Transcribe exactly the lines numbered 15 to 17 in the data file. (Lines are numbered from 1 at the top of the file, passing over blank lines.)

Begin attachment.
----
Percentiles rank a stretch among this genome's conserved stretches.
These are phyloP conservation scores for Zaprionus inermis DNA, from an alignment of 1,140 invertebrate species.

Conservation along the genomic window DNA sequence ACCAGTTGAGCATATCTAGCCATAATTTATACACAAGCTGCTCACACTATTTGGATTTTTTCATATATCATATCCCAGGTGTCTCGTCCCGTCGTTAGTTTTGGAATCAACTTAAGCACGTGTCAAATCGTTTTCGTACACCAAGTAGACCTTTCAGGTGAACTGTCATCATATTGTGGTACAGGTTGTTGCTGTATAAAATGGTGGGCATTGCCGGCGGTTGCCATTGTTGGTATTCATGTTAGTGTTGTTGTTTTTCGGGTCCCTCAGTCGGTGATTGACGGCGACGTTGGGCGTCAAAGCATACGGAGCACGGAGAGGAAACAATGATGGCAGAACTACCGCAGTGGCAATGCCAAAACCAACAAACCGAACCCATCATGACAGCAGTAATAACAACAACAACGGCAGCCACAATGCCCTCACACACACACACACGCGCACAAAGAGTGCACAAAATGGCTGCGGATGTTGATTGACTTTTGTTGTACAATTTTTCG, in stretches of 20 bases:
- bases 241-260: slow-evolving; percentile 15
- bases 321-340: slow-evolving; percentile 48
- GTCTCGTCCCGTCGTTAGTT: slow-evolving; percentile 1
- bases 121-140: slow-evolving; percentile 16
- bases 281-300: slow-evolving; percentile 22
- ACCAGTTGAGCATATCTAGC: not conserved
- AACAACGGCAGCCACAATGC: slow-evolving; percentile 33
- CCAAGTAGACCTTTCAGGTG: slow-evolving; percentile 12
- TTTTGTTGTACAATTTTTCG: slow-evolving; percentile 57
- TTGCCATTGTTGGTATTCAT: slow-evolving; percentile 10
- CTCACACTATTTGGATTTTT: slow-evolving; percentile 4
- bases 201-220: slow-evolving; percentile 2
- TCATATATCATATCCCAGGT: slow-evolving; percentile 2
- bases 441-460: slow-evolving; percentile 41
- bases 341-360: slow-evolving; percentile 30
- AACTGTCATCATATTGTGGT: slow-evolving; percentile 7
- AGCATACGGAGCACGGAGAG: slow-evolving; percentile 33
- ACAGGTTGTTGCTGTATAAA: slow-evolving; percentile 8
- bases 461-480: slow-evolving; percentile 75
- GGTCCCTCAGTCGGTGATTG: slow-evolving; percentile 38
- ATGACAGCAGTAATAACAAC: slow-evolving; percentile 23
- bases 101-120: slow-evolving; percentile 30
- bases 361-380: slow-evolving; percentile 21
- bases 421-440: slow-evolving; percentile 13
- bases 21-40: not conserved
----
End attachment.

- bases 201-220: slow-evolving; percentile 2
- TCATATATCATATCCCAGGT: slow-evolving; percentile 2
- bases 441-460: slow-evolving; percentile 41